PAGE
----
A. Fertilizers will benefit fruit trees the most if applied to the soil just before spring growth. But if you haven’t applied any, then do it now during spring growth.
The least expensive way is using granular fertilizers in a single application in the spring. Fertilizer stakes or spikes are granular fertilizers compressed into a stake you can drive into the ground. They are not messy, convenient, and no open bags that can spill but more expensive per pound of fertilizer.
|Jobes does a good job with fertilizer stakes but a bit on the expensive side.|
Drive them into the ground near drip emitters or in the irrigation basin; one for each emitter. They release nutrients slowly. Apply them only once in the spring.
For new trees, if you mixed in good quality compost with the soil in the planting hole you can skip a fertilizer application this season. If you put a smidgen in the ground then apply a fertilizer now if you haven’t.
You can split granular fertilizer applications in half if you want. Apply half now and the other half after you harvest or in a couple of months if there is no fruit. Fruit trees that are tender to winter cold should not be fertilized after mid-summer so apply the second half earlier than this.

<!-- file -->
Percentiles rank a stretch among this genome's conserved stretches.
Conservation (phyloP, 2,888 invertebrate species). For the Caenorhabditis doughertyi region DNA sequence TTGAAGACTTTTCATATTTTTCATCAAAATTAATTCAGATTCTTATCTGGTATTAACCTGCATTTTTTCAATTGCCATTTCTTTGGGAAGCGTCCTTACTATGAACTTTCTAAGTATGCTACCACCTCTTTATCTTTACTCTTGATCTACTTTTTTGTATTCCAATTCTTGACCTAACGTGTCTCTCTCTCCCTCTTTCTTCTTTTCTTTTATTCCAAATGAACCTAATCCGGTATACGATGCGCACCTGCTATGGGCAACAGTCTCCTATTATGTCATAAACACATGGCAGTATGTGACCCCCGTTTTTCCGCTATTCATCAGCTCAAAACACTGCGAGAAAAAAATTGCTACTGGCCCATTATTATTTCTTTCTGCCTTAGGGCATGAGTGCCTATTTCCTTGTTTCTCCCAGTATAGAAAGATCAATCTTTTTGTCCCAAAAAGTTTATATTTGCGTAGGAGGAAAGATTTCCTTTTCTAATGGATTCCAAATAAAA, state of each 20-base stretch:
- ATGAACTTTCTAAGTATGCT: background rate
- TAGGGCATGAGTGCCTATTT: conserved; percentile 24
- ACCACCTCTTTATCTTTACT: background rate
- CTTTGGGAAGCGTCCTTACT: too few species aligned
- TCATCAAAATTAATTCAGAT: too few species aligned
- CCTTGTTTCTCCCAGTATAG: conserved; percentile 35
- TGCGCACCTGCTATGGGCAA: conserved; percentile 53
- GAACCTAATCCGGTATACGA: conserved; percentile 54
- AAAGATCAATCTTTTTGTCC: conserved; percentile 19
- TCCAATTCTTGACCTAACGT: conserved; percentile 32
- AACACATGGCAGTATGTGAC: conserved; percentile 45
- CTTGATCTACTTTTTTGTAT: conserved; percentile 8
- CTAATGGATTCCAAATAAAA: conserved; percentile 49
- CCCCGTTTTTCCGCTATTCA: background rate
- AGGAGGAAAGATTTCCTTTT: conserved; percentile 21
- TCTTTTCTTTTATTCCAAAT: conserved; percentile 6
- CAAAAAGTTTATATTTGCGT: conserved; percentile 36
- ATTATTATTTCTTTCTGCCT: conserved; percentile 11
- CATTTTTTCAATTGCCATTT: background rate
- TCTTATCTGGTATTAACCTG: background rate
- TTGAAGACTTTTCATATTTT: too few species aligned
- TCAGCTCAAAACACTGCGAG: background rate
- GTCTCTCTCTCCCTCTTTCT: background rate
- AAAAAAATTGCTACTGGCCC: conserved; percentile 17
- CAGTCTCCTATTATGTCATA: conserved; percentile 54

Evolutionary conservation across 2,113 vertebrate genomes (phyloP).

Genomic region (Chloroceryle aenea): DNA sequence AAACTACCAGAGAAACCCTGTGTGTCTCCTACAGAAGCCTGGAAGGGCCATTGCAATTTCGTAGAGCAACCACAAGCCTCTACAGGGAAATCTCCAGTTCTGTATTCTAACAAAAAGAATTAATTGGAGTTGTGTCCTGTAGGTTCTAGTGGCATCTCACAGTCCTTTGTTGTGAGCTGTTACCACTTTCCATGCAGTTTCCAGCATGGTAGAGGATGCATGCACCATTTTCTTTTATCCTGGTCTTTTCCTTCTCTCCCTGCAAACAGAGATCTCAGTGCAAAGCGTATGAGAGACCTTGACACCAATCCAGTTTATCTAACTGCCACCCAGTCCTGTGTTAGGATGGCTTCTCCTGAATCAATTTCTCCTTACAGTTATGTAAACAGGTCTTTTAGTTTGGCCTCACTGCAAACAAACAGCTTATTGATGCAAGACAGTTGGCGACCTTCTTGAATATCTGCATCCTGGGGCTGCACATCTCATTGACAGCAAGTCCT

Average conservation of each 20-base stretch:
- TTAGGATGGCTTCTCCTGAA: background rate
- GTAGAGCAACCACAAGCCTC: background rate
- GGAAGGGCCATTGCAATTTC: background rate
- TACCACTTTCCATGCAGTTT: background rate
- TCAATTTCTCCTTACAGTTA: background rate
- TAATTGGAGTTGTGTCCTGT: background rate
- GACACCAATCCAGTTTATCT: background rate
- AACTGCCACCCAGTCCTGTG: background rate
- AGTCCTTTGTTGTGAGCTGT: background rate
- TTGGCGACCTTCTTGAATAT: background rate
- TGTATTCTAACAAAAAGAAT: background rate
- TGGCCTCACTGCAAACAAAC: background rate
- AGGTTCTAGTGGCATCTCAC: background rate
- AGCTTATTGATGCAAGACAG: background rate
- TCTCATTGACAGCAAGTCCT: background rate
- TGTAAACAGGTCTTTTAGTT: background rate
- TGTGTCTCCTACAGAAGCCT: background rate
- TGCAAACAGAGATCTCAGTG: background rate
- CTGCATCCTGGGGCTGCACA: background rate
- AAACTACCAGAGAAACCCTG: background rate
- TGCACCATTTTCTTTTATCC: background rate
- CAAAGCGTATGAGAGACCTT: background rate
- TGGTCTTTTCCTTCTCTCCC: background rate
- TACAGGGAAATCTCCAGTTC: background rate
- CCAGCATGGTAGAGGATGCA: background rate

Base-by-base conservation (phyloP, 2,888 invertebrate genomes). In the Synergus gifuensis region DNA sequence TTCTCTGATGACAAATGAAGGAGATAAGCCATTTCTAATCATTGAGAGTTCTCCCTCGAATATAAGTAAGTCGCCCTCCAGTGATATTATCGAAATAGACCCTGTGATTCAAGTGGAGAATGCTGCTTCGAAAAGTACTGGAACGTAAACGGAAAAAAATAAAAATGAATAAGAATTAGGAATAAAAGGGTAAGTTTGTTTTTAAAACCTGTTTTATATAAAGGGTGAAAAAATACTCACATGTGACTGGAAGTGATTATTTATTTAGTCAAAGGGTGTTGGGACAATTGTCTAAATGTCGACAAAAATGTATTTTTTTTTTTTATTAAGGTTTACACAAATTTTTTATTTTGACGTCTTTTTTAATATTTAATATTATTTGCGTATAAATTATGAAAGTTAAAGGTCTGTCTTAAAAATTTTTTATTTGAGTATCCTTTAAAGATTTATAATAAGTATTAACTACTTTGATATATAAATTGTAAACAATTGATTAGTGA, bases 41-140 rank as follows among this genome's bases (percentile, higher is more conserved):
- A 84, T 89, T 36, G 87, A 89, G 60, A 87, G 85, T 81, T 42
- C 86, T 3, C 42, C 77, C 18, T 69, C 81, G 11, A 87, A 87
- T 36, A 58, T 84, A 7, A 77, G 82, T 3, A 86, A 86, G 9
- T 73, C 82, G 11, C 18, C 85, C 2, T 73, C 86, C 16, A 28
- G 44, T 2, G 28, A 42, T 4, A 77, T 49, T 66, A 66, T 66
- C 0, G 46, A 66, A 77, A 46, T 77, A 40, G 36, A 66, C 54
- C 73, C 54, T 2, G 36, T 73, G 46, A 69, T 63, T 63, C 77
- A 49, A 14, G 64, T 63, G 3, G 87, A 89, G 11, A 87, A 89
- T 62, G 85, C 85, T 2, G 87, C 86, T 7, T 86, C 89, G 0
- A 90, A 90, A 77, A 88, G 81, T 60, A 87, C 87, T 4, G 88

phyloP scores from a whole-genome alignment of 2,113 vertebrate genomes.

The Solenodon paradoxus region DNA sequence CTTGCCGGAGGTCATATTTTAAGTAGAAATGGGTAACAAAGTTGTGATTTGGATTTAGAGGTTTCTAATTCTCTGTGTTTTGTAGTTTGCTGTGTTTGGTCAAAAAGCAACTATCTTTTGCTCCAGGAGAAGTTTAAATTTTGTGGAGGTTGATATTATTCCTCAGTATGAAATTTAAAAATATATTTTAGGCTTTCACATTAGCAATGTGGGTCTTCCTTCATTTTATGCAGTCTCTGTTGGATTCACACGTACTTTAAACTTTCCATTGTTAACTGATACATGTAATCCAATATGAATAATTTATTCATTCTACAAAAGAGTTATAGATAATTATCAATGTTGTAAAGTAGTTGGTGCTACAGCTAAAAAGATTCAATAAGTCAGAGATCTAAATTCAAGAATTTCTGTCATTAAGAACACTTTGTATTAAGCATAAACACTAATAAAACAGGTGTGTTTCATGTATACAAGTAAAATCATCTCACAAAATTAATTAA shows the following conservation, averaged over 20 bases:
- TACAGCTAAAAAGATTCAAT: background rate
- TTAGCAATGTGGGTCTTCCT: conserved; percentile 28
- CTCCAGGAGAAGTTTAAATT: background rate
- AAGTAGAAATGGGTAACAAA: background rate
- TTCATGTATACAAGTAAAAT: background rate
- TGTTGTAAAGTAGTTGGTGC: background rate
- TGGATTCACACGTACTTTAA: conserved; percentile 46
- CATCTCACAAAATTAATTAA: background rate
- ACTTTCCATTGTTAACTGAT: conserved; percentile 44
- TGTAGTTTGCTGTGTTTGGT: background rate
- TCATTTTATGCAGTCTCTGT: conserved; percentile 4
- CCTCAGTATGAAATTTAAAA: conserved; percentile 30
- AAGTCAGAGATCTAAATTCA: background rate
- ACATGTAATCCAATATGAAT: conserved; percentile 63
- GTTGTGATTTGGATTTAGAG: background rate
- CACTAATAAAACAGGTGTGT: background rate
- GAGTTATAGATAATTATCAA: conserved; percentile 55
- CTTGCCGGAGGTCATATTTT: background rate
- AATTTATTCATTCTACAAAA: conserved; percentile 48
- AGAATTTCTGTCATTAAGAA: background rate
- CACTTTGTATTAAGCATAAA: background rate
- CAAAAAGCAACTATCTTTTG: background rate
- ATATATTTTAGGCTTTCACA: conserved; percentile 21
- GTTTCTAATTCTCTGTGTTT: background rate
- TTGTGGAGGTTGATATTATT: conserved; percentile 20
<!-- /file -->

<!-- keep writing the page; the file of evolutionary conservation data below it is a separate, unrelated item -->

If you are using organic fertilizers that release nutrients slowly then apply it once in the early spring.
|Young fruit tree fertilized with compost at the orchard. The tree is watered with an irrigation basin and a bubbler. The water from the bubbler moves the compost into the basin through the mulch. The compost acts like a "fertilizer tea".|
Foliar sprays of fertilizers are a great way to fertilize trees if they are in difficult places. Foliar applications should be done more frequently because their results are short-lived. Apply foliar sprays every 6 to 8 weeks until it gets hot.
Keep fertilizers away from tree trunks but in contact with water. Apply them no closer than a foot from the trunk and just under the soil surface. Make sure they are watered in thoroughly after application.
|Compost applied to the base of the fruit trees by volunteers at the Orchard. Two five gallon buckets are applied to each of the larger trees. One five gallon bucket for the smaller ones.|
I have seen new trees killed by applications of fertilizers applied too close to the trunk. Salt damage from fertilizers can kill newly planted trees.
Don’t forget iron. Newly planted trees normally don’t need it the first couple of years but may develop iron shortages beginning in the third to the fifth years.